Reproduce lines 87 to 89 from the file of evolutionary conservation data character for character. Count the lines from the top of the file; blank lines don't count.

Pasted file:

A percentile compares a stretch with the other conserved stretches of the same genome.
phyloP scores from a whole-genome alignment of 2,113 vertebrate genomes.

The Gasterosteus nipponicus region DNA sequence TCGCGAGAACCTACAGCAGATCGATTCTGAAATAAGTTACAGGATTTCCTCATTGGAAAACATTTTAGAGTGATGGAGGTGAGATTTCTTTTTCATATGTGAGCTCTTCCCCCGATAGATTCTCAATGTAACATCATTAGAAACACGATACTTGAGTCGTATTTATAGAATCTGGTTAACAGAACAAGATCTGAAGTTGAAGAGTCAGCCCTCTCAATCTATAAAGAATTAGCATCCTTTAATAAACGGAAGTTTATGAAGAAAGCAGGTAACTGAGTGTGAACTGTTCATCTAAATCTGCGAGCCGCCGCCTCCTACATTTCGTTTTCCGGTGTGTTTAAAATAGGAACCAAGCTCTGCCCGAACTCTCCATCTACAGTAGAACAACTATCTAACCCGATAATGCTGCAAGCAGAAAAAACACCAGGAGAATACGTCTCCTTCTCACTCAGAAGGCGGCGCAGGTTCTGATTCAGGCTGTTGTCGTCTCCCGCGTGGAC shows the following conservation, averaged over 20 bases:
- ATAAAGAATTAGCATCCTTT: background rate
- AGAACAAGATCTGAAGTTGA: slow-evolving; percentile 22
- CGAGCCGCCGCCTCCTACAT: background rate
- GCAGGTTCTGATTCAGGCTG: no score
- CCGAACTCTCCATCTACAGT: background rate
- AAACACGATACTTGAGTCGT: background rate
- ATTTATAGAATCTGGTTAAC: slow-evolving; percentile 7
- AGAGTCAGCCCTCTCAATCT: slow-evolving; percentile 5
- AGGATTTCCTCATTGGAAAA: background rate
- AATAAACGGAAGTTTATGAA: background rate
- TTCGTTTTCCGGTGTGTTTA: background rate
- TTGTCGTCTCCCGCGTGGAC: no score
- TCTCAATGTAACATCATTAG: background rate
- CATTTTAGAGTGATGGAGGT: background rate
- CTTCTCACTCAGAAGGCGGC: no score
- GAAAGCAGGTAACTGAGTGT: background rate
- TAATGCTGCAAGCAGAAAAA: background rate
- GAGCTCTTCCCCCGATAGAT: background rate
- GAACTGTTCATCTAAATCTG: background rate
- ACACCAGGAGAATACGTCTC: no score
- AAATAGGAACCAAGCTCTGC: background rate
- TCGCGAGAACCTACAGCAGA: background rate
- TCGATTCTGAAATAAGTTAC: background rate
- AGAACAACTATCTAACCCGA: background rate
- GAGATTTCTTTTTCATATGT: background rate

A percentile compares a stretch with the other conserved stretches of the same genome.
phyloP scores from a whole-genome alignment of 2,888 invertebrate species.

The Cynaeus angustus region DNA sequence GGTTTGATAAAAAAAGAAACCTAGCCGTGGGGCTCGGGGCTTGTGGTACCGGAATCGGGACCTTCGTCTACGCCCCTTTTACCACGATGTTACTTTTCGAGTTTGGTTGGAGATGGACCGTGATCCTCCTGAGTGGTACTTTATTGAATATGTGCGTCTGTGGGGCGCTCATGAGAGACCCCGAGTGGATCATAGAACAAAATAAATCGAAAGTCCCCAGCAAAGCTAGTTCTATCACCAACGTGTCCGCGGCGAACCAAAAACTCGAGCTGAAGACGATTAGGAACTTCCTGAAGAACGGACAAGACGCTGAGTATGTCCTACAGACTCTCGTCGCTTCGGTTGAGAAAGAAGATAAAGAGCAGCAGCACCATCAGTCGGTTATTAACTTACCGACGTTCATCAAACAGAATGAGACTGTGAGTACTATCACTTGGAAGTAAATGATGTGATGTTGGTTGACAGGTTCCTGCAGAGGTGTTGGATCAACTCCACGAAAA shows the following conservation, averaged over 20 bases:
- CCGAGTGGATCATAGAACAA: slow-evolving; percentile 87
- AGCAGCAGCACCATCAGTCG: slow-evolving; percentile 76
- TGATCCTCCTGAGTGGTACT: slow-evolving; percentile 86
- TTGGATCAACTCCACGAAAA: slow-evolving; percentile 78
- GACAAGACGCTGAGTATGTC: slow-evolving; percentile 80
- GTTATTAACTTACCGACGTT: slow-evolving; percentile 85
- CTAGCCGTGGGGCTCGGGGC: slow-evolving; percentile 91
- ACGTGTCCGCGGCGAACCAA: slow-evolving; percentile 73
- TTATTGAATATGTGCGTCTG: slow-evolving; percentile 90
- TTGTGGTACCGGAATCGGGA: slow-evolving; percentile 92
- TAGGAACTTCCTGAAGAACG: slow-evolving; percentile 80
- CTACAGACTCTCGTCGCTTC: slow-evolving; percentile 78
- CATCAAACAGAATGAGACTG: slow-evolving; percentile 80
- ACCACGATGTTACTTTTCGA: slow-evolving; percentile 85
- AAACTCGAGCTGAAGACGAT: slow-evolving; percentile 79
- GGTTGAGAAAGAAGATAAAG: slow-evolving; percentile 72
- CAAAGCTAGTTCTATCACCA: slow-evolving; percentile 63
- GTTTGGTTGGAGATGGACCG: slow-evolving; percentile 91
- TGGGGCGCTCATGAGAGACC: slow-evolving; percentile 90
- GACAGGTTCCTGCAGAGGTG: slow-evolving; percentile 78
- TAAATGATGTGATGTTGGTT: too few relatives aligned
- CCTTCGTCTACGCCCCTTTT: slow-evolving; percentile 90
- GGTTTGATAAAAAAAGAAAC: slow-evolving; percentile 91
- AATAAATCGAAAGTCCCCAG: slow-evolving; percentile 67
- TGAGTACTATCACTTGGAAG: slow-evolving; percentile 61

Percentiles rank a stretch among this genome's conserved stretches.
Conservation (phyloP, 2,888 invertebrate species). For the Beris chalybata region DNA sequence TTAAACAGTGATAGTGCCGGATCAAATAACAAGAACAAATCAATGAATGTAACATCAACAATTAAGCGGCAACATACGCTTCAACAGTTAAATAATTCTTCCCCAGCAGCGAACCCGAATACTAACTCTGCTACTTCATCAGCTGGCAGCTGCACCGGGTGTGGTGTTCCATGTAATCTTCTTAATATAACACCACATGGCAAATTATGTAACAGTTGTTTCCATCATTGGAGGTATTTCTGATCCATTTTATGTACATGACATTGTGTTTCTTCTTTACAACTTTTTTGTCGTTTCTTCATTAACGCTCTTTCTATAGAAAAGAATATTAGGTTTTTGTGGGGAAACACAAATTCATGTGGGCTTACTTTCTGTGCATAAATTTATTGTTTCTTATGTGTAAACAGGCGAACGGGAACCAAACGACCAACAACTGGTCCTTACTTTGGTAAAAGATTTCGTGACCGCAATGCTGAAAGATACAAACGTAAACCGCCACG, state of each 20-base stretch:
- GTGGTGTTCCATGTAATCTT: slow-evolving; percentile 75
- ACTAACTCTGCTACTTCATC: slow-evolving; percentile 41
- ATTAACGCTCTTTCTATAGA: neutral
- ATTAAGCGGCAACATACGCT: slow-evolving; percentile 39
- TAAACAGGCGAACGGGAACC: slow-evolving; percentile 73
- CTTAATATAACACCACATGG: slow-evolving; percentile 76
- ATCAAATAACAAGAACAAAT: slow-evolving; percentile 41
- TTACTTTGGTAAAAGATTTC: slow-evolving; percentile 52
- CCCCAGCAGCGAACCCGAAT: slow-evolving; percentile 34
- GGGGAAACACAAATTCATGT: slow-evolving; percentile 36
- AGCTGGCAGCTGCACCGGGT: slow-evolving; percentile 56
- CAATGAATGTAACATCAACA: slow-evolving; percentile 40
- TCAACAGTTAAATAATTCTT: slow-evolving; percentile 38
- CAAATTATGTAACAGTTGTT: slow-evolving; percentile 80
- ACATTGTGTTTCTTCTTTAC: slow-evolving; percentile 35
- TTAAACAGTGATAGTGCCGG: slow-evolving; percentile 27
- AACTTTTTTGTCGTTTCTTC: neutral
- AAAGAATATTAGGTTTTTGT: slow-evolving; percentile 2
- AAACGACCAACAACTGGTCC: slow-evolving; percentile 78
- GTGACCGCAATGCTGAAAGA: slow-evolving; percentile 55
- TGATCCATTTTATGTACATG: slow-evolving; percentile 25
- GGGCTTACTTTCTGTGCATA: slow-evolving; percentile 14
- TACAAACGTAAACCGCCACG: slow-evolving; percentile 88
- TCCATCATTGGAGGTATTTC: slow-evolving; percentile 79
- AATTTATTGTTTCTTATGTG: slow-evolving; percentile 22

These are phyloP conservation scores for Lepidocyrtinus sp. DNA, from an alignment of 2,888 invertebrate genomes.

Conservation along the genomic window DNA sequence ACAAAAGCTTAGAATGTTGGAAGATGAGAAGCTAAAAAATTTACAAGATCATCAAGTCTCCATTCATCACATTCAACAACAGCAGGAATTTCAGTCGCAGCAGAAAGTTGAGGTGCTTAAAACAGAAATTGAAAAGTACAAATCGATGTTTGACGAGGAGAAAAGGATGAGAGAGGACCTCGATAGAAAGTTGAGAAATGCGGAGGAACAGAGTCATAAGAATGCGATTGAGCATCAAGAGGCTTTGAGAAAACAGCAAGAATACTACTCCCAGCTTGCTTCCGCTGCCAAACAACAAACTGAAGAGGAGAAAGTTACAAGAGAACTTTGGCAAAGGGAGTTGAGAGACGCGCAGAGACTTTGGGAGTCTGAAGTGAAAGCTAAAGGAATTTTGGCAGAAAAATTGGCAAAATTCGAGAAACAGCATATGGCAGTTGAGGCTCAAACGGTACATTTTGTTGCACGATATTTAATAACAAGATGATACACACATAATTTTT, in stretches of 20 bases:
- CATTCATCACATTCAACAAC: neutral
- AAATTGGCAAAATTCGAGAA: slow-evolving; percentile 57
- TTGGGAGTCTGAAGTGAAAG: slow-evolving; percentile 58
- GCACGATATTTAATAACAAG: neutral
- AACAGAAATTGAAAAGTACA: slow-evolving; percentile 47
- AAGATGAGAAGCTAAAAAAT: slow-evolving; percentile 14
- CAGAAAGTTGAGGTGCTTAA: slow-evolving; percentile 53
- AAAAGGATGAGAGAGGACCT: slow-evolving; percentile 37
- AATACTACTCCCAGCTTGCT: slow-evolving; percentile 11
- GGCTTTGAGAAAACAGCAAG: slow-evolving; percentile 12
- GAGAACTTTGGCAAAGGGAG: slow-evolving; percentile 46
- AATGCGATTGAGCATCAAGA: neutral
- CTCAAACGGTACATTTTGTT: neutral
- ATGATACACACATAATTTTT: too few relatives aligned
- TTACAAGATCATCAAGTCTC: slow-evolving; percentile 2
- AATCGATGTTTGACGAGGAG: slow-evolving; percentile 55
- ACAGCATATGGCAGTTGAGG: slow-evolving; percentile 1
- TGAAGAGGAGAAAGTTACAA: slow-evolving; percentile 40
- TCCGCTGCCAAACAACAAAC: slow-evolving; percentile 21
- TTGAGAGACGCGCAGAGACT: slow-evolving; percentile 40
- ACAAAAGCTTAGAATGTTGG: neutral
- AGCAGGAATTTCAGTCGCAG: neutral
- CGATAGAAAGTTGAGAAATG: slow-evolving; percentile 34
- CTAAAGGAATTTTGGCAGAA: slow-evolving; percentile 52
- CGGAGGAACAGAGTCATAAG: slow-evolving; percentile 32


- AAATTGGCAAAATTCGAGAA: slow-evolving; percentile 57
- TTGGGAGTCTGAAGTGAAAG: slow-evolving; percentile 58
- GCACGATATTTAATAACAAG: neutral